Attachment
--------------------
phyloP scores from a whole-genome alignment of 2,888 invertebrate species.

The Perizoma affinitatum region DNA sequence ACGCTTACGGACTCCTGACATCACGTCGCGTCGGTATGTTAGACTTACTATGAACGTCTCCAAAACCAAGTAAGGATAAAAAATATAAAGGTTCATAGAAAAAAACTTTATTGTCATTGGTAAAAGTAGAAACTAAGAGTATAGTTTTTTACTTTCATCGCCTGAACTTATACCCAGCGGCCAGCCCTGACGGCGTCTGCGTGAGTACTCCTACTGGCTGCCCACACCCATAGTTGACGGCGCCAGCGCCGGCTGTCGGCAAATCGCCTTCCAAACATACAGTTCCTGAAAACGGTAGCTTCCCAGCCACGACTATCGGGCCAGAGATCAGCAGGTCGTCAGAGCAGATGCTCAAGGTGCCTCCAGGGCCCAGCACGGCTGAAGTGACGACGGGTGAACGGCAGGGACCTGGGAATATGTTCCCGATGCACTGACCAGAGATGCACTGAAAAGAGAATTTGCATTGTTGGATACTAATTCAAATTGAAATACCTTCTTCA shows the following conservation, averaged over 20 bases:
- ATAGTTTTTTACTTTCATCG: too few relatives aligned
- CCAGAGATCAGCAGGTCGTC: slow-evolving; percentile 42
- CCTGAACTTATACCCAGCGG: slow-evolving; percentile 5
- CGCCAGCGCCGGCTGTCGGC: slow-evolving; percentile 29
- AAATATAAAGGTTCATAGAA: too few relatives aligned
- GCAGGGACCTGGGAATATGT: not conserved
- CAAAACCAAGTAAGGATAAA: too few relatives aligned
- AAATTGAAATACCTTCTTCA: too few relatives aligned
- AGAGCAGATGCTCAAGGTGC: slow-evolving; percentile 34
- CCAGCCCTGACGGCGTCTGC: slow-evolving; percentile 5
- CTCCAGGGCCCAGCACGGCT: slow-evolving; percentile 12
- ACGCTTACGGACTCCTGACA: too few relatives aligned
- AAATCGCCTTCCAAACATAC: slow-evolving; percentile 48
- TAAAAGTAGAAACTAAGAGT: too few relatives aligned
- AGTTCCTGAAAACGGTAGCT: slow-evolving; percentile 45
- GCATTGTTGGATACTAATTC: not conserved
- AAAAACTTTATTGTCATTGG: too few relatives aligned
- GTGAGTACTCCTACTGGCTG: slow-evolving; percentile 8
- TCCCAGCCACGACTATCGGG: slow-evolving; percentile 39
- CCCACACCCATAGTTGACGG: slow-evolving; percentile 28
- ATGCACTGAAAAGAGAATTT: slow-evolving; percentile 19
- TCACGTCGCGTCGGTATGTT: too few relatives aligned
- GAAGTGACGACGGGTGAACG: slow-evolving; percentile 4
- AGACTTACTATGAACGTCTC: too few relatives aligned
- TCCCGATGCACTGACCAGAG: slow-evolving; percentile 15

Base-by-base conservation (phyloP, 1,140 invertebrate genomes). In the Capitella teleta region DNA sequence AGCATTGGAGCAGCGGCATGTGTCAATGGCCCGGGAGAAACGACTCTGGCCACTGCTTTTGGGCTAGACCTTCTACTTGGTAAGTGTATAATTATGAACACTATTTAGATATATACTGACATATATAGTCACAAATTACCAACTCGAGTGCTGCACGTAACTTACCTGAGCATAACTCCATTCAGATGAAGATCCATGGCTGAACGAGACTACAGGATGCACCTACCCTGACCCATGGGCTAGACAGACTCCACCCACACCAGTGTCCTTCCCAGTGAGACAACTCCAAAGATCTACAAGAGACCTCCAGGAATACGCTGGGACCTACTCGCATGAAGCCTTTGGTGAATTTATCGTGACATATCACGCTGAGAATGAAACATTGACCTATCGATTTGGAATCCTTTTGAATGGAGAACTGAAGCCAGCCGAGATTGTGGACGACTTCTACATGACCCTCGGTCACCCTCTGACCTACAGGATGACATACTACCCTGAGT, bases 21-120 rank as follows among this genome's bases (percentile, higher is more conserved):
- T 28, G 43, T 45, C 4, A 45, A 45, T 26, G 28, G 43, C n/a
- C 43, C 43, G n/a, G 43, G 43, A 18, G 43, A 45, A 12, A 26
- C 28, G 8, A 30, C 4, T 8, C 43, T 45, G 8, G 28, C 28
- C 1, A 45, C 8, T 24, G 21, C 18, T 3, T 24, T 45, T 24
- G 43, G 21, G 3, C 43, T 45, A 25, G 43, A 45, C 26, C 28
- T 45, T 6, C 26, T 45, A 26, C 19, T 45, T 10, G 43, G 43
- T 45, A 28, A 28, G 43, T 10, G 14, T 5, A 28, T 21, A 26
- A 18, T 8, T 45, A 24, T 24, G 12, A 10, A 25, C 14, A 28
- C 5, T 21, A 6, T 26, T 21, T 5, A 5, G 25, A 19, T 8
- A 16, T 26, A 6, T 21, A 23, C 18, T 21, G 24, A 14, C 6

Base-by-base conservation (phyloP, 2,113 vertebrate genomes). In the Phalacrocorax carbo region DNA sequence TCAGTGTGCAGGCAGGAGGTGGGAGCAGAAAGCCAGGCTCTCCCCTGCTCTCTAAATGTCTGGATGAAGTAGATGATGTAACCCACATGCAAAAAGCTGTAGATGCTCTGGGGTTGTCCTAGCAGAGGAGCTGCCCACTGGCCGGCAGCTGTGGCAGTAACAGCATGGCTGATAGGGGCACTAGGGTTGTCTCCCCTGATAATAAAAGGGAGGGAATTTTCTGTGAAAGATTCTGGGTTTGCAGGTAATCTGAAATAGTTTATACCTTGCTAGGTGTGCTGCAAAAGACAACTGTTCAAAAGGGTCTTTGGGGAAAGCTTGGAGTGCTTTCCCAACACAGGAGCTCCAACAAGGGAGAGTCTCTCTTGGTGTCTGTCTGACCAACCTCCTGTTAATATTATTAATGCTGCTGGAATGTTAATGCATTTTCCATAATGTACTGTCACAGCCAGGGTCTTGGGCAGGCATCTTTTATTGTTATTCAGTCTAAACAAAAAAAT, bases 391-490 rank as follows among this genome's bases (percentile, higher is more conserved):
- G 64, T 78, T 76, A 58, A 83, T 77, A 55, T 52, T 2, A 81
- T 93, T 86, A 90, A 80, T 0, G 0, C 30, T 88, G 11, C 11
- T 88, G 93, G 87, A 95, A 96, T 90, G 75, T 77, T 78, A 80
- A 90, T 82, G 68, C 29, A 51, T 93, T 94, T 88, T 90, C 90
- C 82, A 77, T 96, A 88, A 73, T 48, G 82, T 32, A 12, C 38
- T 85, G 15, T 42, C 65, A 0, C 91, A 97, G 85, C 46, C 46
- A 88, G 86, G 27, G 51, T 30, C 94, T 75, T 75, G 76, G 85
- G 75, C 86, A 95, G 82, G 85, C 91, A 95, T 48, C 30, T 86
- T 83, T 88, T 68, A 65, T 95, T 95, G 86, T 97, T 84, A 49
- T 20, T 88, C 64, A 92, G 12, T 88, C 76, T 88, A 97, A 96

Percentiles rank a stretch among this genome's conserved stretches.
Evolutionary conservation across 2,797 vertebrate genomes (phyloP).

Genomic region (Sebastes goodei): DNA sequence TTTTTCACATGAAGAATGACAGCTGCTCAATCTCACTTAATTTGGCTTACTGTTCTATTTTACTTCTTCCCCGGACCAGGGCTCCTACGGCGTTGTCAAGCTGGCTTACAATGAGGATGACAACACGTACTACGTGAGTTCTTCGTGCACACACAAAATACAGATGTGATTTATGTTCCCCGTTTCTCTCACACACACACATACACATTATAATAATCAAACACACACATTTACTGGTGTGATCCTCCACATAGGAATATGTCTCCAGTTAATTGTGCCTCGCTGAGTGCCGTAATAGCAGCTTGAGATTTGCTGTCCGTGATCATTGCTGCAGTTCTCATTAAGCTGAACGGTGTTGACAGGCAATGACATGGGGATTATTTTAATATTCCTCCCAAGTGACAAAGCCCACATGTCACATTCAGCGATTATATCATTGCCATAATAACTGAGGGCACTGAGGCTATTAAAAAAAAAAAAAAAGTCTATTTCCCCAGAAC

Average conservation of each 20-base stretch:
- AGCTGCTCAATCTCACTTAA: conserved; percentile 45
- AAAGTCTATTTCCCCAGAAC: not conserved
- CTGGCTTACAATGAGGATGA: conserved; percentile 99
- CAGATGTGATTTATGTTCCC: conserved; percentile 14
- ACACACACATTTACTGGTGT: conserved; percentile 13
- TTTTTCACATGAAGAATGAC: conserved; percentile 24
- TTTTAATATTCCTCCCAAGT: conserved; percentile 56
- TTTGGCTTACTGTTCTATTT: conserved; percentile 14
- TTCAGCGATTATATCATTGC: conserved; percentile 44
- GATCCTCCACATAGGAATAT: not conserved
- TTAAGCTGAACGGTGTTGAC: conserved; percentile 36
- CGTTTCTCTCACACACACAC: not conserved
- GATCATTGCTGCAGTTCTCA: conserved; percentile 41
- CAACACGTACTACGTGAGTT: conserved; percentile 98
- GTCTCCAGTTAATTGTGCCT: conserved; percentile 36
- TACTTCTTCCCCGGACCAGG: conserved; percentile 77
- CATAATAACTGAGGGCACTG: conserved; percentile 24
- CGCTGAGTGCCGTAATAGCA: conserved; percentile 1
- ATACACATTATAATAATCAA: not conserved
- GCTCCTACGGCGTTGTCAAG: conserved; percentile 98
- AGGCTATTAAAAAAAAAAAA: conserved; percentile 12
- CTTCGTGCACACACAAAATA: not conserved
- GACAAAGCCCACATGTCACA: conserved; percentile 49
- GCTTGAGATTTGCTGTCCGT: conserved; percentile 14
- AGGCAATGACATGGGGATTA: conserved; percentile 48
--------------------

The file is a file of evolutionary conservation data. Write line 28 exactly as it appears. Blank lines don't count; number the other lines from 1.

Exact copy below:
Base-by-base conservation (phyloP, 1,140 invertebrate genomes). In the Capitella teleta region DNA sequence AGCATTGGAGCAGCGGCATGTGTCAATGGCCCGGGAGAAACGACTCTGGCCACTGCTTTTGGGCTAGACCTTCTACTTGGTAAGTGTATAATTATGAACACTATTTAGATATATACTGACATATATAGTCACAAATTACCAACTCGAGTGCTGCACGTAACTTACCTGAGCATAACTCCATTCAGATGAAGATCCATGGCTGAACGAGACTACAGGATGCACCTACCCTGACCCATGGGCTAGACAGACTCCACCCACACCAGTGTCCTTCCCAGTGAGACAACTCCAAAGATCTACAAGAGACCTCCAGGAATACGCTGGGACCTACTCGCATGAAGCCTTTGGTGAATTTATCGTGACATATCACGCTGAGAATGAAACATTGACCTATCGATTTGGAATCCTTTTGAATGGAGAACTGAAGCCAGCCGAGATTGTGGACGACTTCTACATGACCCTCGGTCACCCTCTGACCTACAGGATGACATACTACCCTGAGT, bases 21-120 rank as follows among this genome's bases (percentile, higher is more conserved):